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Hernandez v. Blackburn

Court of Appeals of Texas, Ninth District, Beaumont

June 13, 2019

IRAM ALEJANDRO HERNANDEZ, Appellant
v.
KEVIN BLACKBURN, Appellee

          Submitted on December 10, 2018

          On Appeal from the 258th District Court Polk County, Texas Trial Cause No. CIV29742

          Before Kreger, Horton and Johnson, JJ.

          MEMORANDUM OPINION

          CHARLES KREGER JUSTICE

         Iram Alejandro Hernandez sued Kevin Blackburn for injuries sustained as a result of Blackburn administering pepper spray during an altercation at a high school soccer game. Blackburn, an officer employed by Livingston Police Department, was assigned to Livingston High School as a School Resource Officer and worked the soccer game. In his petition, Hernandez asserted causes of action for assault and battery and negligence.[1] Blackburn filed a traditional motion for summary judgment based on the affirmative defense of official immunity, which the trial court granted. Hernandez timely appealed, and in one issue, contends the trial court erred in granting summary judgment in favor of Blackburn. Hernandez presents several arguments in support of this issue. We affirm the trial court's judgment.

         Background

         On January 31, 2014, Livingston High School's soccer team was completing against Jasper High School's soccer team. Following a foul, the teams began fighting. Hernandez, recovering from a knee injury, had not played in the game but was in his uniform on the sideline. When the fighting erupted, Hernandez ran onto the field and threw a punch at Miguel Fernandez (Miguel) but missed the intended target. Blackburn also made his way onto the field when the fighting began and broke up several groups of people engaged in separate altercations before turning his attention to Hernandez and Miguel.

         According to Blackburn, both Hernandez and Miguel were actively throwing punches when he first observed them. Miguel managed to get Hernandez on the ground in some version of a chokehold. Miguel was on the ground underneath Hernandez with his arm around Hernandez's neck, and Hernandez's back was on top of Miguel's chest. Blackburn repeatedly told Hernandez and Miguel to stop fighting, but they refused to comply, and Miguel continued holding Hernandez around the neck, and Hernandez continued kicking, hitting, and punching toward Miguel. When verbal warnings proved ineffective, Blackburn said he tried to physically remove Miguel's arm from Hernandez's throat. Blackburn testified this was also unsuccessful, because Hernandez continued to flail, and Miguel would not release him. At that point, Blackburn said he warned them that if they did not stop, he would administer pepper spray. Ultimately, Blackburn administered the pepper spray in a short burst to break up the fight between Hernandez and Miguel. He said his reason for breaking up the fight was so that they would not hurt one another and so he could turn his attention to other matters on the field. He testified that the pepper spray was effective, and the fighting stopped.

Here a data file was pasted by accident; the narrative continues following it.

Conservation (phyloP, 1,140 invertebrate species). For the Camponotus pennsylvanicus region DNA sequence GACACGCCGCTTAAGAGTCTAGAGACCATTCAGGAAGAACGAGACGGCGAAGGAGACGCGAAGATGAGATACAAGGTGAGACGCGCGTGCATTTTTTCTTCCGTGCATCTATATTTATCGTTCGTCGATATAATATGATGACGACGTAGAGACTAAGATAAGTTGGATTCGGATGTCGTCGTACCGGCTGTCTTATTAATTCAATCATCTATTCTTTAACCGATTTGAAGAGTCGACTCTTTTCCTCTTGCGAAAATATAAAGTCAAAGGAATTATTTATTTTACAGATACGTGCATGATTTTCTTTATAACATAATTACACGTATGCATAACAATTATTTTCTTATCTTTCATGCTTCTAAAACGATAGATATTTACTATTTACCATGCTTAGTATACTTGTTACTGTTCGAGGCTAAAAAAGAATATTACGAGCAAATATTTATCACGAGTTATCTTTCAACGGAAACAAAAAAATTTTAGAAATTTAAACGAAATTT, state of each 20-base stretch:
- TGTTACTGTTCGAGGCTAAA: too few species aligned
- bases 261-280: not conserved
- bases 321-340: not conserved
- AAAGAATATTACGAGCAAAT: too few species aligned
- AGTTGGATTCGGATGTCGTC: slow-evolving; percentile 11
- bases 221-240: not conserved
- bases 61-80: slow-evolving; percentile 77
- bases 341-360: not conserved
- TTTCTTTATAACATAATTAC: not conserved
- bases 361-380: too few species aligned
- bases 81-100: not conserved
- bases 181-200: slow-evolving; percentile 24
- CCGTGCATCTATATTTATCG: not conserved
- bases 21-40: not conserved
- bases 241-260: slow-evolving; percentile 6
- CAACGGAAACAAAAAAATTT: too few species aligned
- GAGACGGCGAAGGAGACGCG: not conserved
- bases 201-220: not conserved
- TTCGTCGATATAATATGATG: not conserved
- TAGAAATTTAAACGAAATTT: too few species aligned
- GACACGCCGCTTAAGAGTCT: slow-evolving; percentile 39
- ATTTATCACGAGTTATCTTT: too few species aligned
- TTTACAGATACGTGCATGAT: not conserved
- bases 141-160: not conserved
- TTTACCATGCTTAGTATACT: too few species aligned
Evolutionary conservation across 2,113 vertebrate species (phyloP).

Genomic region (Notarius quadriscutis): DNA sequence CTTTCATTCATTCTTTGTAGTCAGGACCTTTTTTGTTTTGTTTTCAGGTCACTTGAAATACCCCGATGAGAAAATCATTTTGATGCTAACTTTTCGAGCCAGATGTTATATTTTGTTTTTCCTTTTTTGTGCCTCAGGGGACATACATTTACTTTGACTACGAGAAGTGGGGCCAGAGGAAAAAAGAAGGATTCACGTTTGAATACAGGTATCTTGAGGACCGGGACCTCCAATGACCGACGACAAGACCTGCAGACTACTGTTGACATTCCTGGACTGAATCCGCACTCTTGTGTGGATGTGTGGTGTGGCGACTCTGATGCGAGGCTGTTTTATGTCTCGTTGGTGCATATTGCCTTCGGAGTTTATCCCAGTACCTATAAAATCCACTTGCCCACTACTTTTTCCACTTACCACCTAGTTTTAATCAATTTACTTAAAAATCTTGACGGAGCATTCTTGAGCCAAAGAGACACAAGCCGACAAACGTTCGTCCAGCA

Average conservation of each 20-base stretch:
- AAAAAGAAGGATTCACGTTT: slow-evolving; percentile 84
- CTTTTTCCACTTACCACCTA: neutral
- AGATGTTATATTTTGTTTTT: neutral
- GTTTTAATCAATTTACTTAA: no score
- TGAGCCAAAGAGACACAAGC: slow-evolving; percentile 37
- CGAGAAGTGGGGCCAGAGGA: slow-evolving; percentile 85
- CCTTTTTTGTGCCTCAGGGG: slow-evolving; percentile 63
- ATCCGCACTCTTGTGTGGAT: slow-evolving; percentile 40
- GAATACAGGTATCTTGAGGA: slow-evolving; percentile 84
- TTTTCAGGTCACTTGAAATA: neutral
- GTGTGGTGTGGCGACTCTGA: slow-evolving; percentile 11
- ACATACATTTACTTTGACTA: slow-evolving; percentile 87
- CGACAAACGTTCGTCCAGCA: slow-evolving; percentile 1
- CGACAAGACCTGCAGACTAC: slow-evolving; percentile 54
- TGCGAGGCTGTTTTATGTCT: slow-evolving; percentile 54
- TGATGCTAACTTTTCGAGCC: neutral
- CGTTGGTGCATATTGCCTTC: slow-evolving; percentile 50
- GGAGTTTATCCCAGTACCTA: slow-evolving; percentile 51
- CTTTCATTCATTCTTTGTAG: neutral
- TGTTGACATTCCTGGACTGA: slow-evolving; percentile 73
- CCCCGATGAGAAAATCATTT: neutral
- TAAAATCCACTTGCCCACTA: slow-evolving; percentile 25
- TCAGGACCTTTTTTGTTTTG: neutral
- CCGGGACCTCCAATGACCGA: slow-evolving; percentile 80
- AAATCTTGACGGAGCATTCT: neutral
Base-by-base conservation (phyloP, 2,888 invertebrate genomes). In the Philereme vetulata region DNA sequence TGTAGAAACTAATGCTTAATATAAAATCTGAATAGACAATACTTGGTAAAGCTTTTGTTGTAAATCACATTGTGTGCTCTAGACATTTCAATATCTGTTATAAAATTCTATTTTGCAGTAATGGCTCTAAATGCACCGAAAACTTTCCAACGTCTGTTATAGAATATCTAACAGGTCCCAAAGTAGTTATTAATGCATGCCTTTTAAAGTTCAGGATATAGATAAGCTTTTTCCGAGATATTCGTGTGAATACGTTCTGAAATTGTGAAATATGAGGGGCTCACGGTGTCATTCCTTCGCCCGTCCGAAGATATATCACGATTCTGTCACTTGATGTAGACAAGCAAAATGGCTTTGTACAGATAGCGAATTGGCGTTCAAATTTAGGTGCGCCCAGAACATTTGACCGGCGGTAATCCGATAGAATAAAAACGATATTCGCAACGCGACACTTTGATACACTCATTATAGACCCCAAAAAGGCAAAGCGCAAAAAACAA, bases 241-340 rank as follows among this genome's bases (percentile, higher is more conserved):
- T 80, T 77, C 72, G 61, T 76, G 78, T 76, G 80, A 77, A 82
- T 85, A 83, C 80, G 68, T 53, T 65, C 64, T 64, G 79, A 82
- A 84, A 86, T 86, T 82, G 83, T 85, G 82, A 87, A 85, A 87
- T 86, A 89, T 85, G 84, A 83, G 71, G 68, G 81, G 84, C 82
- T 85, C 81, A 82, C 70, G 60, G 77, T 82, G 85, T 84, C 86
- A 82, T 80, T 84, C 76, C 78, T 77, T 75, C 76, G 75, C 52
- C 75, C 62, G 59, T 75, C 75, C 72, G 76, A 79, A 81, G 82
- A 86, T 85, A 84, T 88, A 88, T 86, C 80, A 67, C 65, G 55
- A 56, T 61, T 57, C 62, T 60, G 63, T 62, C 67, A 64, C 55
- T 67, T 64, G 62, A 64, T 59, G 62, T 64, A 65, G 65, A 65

Hernandez admitted to running on the field and throwing a punch that did not make contact. According to Hernandez, then someone grabbed him from behind, put him in a chokehold, and got him on the ground. In his testimony, Hernandez complained that he could not breathe while Miguel had him around the neck, and Hernandez feared he would pass out. According to Hernandez, he asked Miguel to let go and told him he could not breathe. Hernandez indicated he hit Miguel in an attempt to free himself from the chokehold. Hernandez testified that he did not see Blackburn approach or hear him speak prior to being pepper sprayed.

         Hernandez's and Blackburn's versions of events were consistent in key respects. The undisputed facts are that a fight erupted at a soccer game. Blackburn was the only officer at the scene when the fighting started. Hernandez ran onto the field and engaged in the fighting. Miguel wrestled Hernandez onto the ground and had him in a chokehold. Other fights were taking place at the same time. Blackburn administered pepper spray in the direction of Hernandez and Miguel while they were on the ground. Pepper spray contacted Hernandez's face, causing his eyes to burn and irritation of his throat.

         Hernandez sued Blackburn for assault and battery and negligence arising out of Blackburn's administration of pepper spray. Blackburn moved for summary judgment based on the affirmative defense of official immunity, which the trial court granted. Hernandez timely appealed the judgment.

         Standard of Review

         We review a trial court's ruling on a motion for summary judgment de novo. See Mann Frankfort Stein & Lipp Advisors, Inc. v. Fielding, 289 S.W.3d 844, 848 (Tex. 2009) (citation omitted). We take as true all evidence favorable to the nonmovant and resolve doubts the nonmovant's favor. Id. (citations omitted); Nixon v. Mr. Prop. Mgmt. Co., Inc., 690 S.W.2d 546, 548-49 (Tex. 1985) (citations omitted). No issues of material fact may exist. See Mann Frankfort Stein & Lipp Advisors, Inc., 289 S.W.3d at 848 (citation omitted); see also Tex. R. Civ. P. 166a(c). If the movant meets his burden, the burden then shifts to the nonmovant to raise a genuine issue of material fact. Centeq Realty, Inc. v. Siegler, 899 S.W.2d 195, 197 (Tex. 1995) (citations omitted). When a defendant moves for summary judgment on the affirmative defense of official immunity, the defendant must conclusively establish each element of the defense as a matter of ...


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